The amendments to the VEA were included in the Social Security and Veterans' Affairs Legislation Amendment (Budget and Other Measures) Act 1997 (Act No. 93, 1997) which was passed by the Parliament on 25 June and received the Royal Assent on 15 July 1998.

Timetable for changes

The changes are effective from 20 September 1998.

What has changed in the legislation

The majority of the legislation applying to income streams prior to 20 September 1998 has been repealed or amended and new terms and definitions have been introduced to reflect the change to the way income streams will be classified for assessment under the income and assets tests.

See Attachment A for a summary of the changes to the definitions.

See Attachment B for a summary of the characteristics for classification, and the income and assets tests under the new arrangements.


Classification of income streams from 20 September 1998

New Income Stream Classifications

New Income stream classifications

From 20 September 1998, income streams are classified by the characteristics of the product.

All income streams will now be classified as:

  • asset-test exempt income streams:

- lifetime income streams; or

- life expectancy or 15 year minimum term income streams;

or

  • long term asset-tested income streams;

or

  • short term asset-tested income streams.

The new classifications do not align with any of the previous classifications.

The legislation describing each of these types is at Attachment B.

A summary of the classification terminology used by Centrelink and the financial industry is at Attachment C.

Continued on next page


New Income Stream Classifications, Continued

How to classify an income stream

Examiners are not required to analyse the characteristics of the income stream to classify it.  Income streams recorded on the system before the 20 September 1998 changes were automatically classified under the new arrangements if there was sufficient data on the system.  All new products will be classified as they are added to the system.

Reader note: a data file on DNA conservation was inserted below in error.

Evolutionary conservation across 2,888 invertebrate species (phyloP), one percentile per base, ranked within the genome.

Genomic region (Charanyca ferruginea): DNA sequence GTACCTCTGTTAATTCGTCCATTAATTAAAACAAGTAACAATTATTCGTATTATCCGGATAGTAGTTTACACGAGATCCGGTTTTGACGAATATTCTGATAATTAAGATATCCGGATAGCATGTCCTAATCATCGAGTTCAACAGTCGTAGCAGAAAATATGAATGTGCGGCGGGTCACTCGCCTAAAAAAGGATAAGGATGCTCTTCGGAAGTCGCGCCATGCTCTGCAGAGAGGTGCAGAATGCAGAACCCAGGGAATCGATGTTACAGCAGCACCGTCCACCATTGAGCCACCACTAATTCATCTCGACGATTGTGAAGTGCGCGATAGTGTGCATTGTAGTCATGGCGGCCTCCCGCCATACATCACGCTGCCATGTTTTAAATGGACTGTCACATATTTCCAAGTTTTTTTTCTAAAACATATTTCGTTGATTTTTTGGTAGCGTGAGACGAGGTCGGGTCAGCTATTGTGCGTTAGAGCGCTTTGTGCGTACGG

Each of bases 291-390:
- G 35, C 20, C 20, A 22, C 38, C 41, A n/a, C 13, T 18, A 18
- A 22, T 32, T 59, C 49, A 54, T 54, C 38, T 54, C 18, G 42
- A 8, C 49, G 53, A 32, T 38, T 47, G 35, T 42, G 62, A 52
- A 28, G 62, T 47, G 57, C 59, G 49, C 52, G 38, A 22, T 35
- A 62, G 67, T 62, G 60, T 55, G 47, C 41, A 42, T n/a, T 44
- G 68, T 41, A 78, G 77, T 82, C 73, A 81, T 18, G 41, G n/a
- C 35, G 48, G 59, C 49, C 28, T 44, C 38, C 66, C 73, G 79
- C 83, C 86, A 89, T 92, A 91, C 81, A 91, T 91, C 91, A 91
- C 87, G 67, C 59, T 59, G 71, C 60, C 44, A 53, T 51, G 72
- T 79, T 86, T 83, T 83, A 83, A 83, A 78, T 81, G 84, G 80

The order of checking an income stream is as follows:

Question

Procedure

If No

If Yes

VEA ref

1.  Is it an income Stream?

Manually check to determine:

  • If it was paid for by superannuation contributions or ordinary money lump sum; and

  • If it provides regular payments; and

  • If it is provided under Acts as specified in VEA.

Treat as not an income stream.

Go to Q 2

Ss5J(1)

2.  Is it asset-test  exempt (ATX)?

Enter data from Schedule of Information into system for an automatic assessment.

A manual assessment can be made by checking assessment characteristics which are detailed at Attachment B.

Go to
Q 3

Product is asset-test  exempt

Ss5JA(1), (2)
or
Ss5JB(1), (2)

3.  Is it asset-tested (long term) AT(LT)?

Enter data from Schedule of Information into system for an automatic assessment.

To assess manually, check if the income stream meets the characteristics for an AT(LT) income stream which are detailed at Attachment B.

Go to
Q 4

Product is asset-tested (long term)

Ss5JA(1), (2)
or
Ss5JB(1), (2)

4.  Is it asset-tested (short term) AT(ST)?

Enter data from Schedule of Information into system for an automatic assessment.

To assess manually, check if the income stream meets the characteristics for an AT(ST) income stream which are detailed at Attachment B.

Product is asset-tested (short term)